45 things smart investors never say

Crosby_2015-150x150Dr. Daniel Crosby Executive Director, The Center for Outcomes & Founder, Nocturne Capital

1. Fear of political strife – “I don’t like the President”

2. Concentrated position – “My grandfather gave me this stock”

3. Impersonal benchmarks – “Why am I down versus the S&P 500?”

4. Market timing – “Is now a good time to invest?”

5. Home bias – “Europe? I prefer the Red, White, and Blue!”

6. Tangibility bias – “I like to invest in things that I can hold”

7. Friendship bias – “I like to invest in people I know”

8. Anchoring/ “breakevenitis” – “I’ll sell when it gets back to what I paid for it”

9. Selling winners too quickly – “You never go broke taking a profit”

10. Mere exposure effect – “Buy what you know”

11. Zero risk bias – “I’ll keep this dry powder for a rainy day”

12. Performance chasing – “This has been hot…”

13. IPO investing – “Have you heard of this new company…?”

14. Shifting risk tolerance – “I’m a high-risk high-reward person”

15. Ostrich effect – “Why mess with a good thing?” (complacency)

16. Confirmation bias – “All of my friends say…”

17. Overconfidence – “It won’t happen to me…”

18. Hindsight bias – “How did you do in 2008?”

19. Restraint bias – “I’ll jump on the next March 2009”

20. Self-serving bias – “Why aren’t my returns higher?” (two-way street)

21. Affect heuristic – “I’m going with my gut on this one…”

22. Appeal to authority – “But Jim Cramer said…”

23. Status quo bias – “Rebalance? Why bother?”

24. Hyperbolic discounting – “I’ll start saving later…”

25. Gambler’s fallacy – “I’m on a roll!”

26. Herding – “My friend told me to check out…”

27. New era thinking – “Yeah, but this time is different…”

28. Representativeness – “This will be the Great Depression all over again”

29. Bias blind spot – “But I would never do that!”

30. Ambiguity aversion – “Why can’t you just give me a straight answer?”

31. Babe Ruth Effect – “Why did you have me in last year’s big winner?”

32. Dread risk – “I’m gonna buy gold”/ “What about the zombie apocalypse?”

33. Fundamental attribution error – “Why aren’t you beating the market? I could do better myself!”

34. Illusory pattern recognition – “This chart looks just like 1929!”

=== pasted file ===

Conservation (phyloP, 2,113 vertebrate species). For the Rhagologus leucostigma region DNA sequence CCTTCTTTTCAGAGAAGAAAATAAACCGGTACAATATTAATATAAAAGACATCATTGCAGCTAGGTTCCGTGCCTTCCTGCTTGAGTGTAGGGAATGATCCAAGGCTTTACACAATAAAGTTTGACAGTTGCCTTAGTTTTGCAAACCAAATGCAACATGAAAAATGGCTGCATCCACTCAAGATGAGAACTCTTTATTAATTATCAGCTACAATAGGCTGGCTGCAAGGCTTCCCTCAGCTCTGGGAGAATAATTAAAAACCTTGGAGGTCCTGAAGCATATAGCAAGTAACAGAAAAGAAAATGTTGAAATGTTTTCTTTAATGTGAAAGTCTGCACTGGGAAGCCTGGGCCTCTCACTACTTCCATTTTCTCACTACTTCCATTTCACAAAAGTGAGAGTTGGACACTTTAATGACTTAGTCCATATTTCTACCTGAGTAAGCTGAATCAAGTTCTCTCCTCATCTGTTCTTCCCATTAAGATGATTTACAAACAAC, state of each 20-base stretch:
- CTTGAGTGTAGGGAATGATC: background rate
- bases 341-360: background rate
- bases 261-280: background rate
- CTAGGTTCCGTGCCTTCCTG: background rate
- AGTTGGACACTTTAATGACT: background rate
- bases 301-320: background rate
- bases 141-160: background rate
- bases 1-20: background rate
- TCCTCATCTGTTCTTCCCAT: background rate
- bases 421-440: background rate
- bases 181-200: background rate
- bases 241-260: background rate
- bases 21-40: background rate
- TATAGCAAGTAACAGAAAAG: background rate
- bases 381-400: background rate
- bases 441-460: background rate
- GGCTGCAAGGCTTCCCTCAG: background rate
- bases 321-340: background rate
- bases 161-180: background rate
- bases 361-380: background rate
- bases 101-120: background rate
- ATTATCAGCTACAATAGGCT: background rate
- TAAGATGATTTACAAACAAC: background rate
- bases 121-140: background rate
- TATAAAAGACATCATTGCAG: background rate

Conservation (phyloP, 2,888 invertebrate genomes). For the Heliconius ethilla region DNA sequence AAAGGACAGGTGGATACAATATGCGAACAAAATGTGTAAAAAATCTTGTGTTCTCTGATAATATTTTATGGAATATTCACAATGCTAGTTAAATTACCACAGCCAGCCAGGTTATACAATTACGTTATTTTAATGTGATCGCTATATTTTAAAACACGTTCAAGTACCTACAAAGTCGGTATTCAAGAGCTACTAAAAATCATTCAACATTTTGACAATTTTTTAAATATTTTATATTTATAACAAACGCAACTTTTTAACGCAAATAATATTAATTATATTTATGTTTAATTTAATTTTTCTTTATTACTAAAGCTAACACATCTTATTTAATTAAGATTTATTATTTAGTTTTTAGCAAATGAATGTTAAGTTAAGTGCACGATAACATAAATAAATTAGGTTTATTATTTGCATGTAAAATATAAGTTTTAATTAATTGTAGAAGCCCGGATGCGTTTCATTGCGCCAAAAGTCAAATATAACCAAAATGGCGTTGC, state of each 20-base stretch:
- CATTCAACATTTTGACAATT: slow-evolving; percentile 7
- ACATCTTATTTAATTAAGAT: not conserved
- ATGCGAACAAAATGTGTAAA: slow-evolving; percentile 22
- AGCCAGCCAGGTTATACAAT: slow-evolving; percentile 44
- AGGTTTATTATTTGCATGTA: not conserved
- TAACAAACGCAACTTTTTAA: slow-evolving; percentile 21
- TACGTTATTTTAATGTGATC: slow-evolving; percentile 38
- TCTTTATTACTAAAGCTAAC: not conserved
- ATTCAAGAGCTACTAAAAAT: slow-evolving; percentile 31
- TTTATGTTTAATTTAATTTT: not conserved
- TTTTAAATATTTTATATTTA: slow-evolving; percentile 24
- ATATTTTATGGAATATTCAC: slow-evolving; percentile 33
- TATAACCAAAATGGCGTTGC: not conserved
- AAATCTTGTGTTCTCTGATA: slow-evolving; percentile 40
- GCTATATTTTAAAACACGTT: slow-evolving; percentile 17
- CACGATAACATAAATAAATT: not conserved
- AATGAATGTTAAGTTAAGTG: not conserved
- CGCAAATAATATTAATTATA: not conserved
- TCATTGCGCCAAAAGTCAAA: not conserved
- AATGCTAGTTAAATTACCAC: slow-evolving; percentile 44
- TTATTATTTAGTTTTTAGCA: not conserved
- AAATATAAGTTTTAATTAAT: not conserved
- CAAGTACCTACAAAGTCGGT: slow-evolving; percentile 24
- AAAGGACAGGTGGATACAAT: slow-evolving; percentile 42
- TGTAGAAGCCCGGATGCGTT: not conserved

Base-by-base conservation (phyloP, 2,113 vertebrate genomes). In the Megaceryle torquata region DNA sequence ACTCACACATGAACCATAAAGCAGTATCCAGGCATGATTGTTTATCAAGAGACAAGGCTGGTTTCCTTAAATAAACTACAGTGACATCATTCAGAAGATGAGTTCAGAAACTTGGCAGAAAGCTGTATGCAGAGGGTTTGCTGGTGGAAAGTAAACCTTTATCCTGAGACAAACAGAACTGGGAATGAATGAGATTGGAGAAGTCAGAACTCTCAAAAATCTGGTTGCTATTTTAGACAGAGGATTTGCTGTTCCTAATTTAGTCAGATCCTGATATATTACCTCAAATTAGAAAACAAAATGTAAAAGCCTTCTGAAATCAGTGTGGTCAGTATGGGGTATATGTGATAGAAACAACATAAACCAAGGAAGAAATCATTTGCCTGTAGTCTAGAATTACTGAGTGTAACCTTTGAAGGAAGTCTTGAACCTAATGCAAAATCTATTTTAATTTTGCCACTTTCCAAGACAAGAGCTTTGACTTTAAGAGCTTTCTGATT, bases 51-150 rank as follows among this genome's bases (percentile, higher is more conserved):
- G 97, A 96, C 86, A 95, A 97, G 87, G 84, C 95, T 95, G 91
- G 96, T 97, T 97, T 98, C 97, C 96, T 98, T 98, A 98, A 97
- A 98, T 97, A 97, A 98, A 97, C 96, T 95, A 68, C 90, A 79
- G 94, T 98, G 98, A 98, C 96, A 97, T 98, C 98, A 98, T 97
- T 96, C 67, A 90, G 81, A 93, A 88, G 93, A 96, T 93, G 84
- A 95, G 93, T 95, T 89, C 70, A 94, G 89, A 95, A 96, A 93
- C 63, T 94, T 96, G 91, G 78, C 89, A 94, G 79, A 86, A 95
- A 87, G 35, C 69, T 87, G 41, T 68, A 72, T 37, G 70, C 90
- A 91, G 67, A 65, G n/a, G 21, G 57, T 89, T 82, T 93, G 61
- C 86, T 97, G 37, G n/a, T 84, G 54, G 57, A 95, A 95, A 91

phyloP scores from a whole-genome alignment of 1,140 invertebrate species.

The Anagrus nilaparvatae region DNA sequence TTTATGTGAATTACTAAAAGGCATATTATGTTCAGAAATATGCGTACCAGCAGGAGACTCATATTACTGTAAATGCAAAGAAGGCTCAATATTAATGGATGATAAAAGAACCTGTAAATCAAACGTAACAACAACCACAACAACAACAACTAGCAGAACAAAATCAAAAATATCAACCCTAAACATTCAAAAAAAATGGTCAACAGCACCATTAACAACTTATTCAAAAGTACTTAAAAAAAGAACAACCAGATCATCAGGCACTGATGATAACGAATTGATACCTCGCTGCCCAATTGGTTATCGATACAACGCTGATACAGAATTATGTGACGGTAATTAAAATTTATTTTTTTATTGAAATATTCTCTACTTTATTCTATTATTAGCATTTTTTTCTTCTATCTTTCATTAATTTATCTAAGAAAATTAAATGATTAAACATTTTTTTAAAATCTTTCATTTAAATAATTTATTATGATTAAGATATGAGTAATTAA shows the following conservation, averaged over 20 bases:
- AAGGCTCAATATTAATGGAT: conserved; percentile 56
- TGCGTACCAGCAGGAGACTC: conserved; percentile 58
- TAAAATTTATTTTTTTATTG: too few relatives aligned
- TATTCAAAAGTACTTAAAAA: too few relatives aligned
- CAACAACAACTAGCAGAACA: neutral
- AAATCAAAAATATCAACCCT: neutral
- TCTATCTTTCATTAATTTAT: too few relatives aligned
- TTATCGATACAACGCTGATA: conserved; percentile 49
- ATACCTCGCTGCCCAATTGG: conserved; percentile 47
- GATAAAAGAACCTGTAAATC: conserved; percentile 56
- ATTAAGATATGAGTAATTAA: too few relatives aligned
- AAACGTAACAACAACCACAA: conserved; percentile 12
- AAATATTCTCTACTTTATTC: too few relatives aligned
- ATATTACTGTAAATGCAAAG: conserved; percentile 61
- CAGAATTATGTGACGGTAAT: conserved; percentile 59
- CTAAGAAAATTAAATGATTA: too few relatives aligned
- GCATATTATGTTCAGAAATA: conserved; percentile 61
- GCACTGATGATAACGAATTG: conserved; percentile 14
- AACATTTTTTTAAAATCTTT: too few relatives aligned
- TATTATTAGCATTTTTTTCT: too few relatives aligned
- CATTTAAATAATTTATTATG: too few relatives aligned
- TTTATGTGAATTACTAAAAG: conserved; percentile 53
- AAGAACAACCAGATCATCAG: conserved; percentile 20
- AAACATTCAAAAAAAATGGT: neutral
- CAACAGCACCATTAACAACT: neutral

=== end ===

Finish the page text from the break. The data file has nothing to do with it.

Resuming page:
35. Money illusion – “I’m a millionaire! What do you mean keep working?”

36. Myopic loss aversion – “Excuse me, I have to make some hedging trades.”

37. Sunk cost fallacy – “Well, we’ve already gone this far so…”

38. Turkey illusion – “Recession? Never heard of it.”

39. Fetish for complexity – “I need hedge fund exposure! What am I paying you for?”

40. Declinism – “The way I see it, the world is just going to hell”

41. Framing – “Save 10%? Impossible.”

42. Illusory truth effect (believing a market myth frequently repeat) – “Sell in May and go away”

43. Information bias – “Let me just turn on CNBC”

44. Outcome bias – “You told me not to buy individual stocks and it went up. Ha!”

45. Post-purchase rationalization – “I mean, I NEEDED that.”

The Center for Outcomes, powered by Brinker Capital, has prepared a system to help advisors employ the value of behavioral alpha across all aspects of their work – from business development to client service and retention. To learn more about The Center for Outcomes and Brinker Capital, call us at 800.333.4573.

The views expressed are those of Brinker Capital and are not intended as investment advice or recommendation. For informational purposes only. Brinker Capital, Inc., a registered investment advisor.

Earnings Season Upon Us, but Information Void Looms

Raupp_Podcast_GraphicJeff Raupp, CFA, Senior Investment Manager

On this week’s podcast (recorded August 1, 2016), Jeff covers the current themes impacting markets, including Brexit, earnings season, and the presidential election. Highlights of his discussion include:

  • Since the initial negative reaction from the Brexit vote in late June, markets have rebounded sharply, with U.S. stocks up over 15% since the June 27 lows and international stocks up over 10%.
  • Late summer and fall loom as somewhat of an information void, where economic data is a little sparser and investors have a harder time seeing the impetus for the next leg up in the market.
  • It wouldn’t be surprising to see a pause in the upward momentum in the markets until we get more clarity about the direction of the election.
  • This past week, housing, earnings, employment and wages all had positive reports, but were offset by a very disappointing GDP number.